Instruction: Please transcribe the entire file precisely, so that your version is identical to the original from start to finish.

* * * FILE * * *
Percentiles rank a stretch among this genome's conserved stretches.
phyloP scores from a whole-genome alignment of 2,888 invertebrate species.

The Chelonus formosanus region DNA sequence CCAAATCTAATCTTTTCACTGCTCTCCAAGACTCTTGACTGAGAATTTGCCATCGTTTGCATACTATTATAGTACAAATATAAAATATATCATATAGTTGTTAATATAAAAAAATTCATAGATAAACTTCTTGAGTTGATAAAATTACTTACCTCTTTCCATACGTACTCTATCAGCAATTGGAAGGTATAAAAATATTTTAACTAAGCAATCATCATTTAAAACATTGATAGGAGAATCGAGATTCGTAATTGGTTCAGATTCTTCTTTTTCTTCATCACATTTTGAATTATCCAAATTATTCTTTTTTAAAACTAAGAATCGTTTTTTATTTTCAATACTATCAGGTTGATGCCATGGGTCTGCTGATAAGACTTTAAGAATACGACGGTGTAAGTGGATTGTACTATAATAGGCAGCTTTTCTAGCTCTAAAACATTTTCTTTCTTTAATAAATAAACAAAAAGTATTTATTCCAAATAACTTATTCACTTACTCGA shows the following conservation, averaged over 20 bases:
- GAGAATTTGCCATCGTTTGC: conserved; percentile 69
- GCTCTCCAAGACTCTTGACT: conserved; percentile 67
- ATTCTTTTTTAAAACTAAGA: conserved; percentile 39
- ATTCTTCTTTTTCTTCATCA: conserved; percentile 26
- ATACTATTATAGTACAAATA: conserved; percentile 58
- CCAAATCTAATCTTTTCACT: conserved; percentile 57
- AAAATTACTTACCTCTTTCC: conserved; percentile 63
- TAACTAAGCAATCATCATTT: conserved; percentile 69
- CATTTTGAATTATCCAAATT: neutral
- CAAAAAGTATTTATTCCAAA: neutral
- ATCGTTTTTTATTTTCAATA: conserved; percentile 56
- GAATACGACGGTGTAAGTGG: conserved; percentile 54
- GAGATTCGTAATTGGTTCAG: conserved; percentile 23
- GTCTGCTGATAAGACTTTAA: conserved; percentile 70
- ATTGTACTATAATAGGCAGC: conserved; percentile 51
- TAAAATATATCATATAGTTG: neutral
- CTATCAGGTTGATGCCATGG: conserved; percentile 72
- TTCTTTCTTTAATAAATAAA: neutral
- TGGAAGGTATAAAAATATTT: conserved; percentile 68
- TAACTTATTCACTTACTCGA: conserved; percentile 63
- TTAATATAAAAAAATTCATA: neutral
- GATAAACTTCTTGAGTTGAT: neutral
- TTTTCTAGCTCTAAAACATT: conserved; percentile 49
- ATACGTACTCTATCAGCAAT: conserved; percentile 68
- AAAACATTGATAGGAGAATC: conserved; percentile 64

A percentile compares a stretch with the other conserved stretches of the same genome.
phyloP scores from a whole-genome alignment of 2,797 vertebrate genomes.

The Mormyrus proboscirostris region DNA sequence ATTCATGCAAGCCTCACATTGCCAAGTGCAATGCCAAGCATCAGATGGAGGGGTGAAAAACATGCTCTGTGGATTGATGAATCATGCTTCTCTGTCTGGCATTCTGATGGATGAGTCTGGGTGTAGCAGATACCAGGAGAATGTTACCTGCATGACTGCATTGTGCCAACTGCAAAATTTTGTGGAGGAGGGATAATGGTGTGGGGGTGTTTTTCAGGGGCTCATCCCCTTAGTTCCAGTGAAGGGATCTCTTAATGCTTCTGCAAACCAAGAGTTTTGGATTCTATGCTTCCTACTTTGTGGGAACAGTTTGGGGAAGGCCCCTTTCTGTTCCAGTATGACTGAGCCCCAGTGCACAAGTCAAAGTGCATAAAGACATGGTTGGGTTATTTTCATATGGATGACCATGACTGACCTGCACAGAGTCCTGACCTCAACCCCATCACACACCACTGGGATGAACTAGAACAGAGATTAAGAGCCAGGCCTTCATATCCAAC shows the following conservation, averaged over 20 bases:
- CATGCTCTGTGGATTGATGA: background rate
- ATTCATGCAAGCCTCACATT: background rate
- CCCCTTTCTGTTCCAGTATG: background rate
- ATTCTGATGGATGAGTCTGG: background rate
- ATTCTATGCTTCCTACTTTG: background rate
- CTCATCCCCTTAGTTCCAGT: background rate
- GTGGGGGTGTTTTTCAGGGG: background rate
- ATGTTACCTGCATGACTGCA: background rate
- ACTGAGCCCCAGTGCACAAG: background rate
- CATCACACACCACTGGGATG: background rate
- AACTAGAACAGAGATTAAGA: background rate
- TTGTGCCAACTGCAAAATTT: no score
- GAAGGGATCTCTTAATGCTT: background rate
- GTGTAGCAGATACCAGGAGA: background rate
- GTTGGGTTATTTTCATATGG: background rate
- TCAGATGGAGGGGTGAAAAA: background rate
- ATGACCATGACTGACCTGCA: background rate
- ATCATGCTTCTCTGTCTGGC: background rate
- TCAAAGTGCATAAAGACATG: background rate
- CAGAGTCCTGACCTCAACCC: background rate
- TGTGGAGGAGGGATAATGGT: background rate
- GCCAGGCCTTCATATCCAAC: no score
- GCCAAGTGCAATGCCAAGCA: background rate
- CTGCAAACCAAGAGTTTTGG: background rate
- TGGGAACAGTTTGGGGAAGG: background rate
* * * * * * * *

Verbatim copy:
Percentiles rank a stretch among this genome's conserved stretches.
phyloP scores from a whole-genome alignment of 2,888 invertebrate species.

The Chelonus formosanus region DNA sequence CCAAATCTAATCTTTTCACTGCTCTCCAAGACTCTTGACTGAGAATTTGCCATCGTTTGCATACTATTATAGTACAAATATAAAATATATCATATAGTTGTTAATATAAAAAAATTCATAGATAAACTTCTTGAGTTGATAAAATTACTTACCTCTTTCCATACGTACTCTATCAGCAATTGGAAGGTATAAAAATATTTTAACTAAGCAATCATCATTTAAAACATTGATAGGAGAATCGAGATTCGTAATTGGTTCAGATTCTTCTTTTTCTTCATCACATTTTGAATTATCCAAATTATTCTTTTTTAAAACTAAGAATCGTTTTTTATTTTCAATACTATCAGGTTGATGCCATGGGTCTGCTGATAAGACTTTAAGAATACGACGGTGTAAGTGGATTGTACTATAATAGGCAGCTTTTCTAGCTCTAAAACATTTTCTTTCTTTAATAAATAAACAAAAAGTATTTATTCCAAATAACTTATTCACTTACTCGA shows the following conservation, averaged over 20 bases:
- GAGAATTTGCCATCGTTTGC: conserved; percentile 69
- GCTCTCCAAGACTCTTGACT: conserved; percentile 67
- ATTCTTTTTTAAAACTAAGA: conserved; percentile 39
- ATTCTTCTTTTTCTTCATCA: conserved; percentile 26
- ATACTATTATAGTACAAATA: conserved; percentile 58
- CCAAATCTAATCTTTTCACT: conserved; percentile 57
- AAAATTACTTACCTCTTTCC: conserved; percentile 63
- TAACTAAGCAATCATCATTT: conserved; percentile 69
- CATTTTGAATTATCCAAATT: neutral
- CAAAAAGTATTTATTCCAAA: neutral
- ATCGTTTTTTATTTTCAATA: conserved; percentile 56
- GAATACGACGGTGTAAGTGG: conserved; percentile 54
- GAGATTCGTAATTGGTTCAG: conserved; percentile 23
- GTCTGCTGATAAGACTTTAA: conserved; percentile 70
- ATTGTACTATAATAGGCAGC: conserved; percentile 51
- TAAAATATATCATATAGTTG: neutral
- CTATCAGGTTGATGCCATGG: conserved; percentile 72
- TTCTTTCTTTAATAAATAAA: neutral
- TGGAAGGTATAAAAATATTT: conserved; percentile 68
- TAACTTATTCACTTACTCGA: conserved; percentile 63
- TTAATATAAAAAAATTCATA: neutral
- GATAAACTTCTTGAGTTGAT: neutral
- TTTTCTAGCTCTAAAACATT: conserved; percentile 49
- ATACGTACTCTATCAGCAAT: conserved; percentile 68
- AAAACATTGATAGGAGAATC: conserved; percentile 64

A percentile compares a stretch with the other conserved stretches of the same genome.
phyloP scores from a whole-genome alignment of 2,797 vertebrate genomes.

The Mormyrus proboscirostris region DNA sequence ATTCATGCAAGCCTCACATTGCCAAGTGCAATGCCAAGCATCAGATGGAGGGGTGAAAAACATGCTCTGTGGATTGATGAATCATGCTTCTCTGTCTGGCATTCTGATGGATGAGTCTGGGTGTAGCAGATACCAGGAGAATGTTACCTGCATGACTGCATTGTGCCAACTGCAAAATTTTGTGGAGGAGGGATAATGGTGTGGGGGTGTTTTTCAGGGGCTCATCCCCTTAGTTCCAGTGAAGGGATCTCTTAATGCTTCTGCAAACCAAGAGTTTTGGATTCTATGCTTCCTACTTTGTGGGAACAGTTTGGGGAAGGCCCCTTTCTGTTCCAGTATGACTGAGCCCCAGTGCACAAGTCAAAGTGCATAAAGACATGGTTGGGTTATTTTCATATGGATGACCATGACTGACCTGCACAGAGTCCTGACCTCAACCCCATCACACACCACTGGGATGAACTAGAACAGAGATTAAGAGCCAGGCCTTCATATCCAAC shows the following conservation, averaged over 20 bases:
- CATGCTCTGTGGATTGATGA: background rate
- ATTCATGCAAGCCTCACATT: background rate
- CCCCTTTCTGTTCCAGTATG: background rate
- ATTCTGATGGATGAGTCTGG: background rate
- ATTCTATGCTTCCTACTTTG: background rate
- CTCATCCCCTTAGTTCCAGT: background rate
- GTGGGGGTGTTTTTCAGGGG: background rate
- ATGTTACCTGCATGACTGCA: background rate
- ACTGAGCCCCAGTGCACAAG: background rate
- CATCACACACCACTGGGATG: background rate
- AACTAGAACAGAGATTAAGA: background rate
- TTGTGCCAACTGCAAAATTT: no score
- GAAGGGATCTCTTAATGCTT: background rate
- GTGTAGCAGATACCAGGAGA: background rate
- GTTGGGTTATTTTCATATGG: background rate
- TCAGATGGAGGGGTGAAAAA: background rate
- ATGACCATGACTGACCTGCA: background rate
- ATCATGCTTCTCTGTCTGGC: background rate
- TCAAAGTGCATAAAGACATG: background rate
- CAGAGTCCTGACCTCAACCC: background rate
- TGTGGAGGAGGGATAATGGT: background rate
- GCCAGGCCTTCATATCCAAC: no score
- GCCAAGTGCAATGCCAAGCA: background rate
- CTGCAAACCAAGAGTTTTGG: background rate
- TGGGAACAGTTTGGGGAAGG: background rate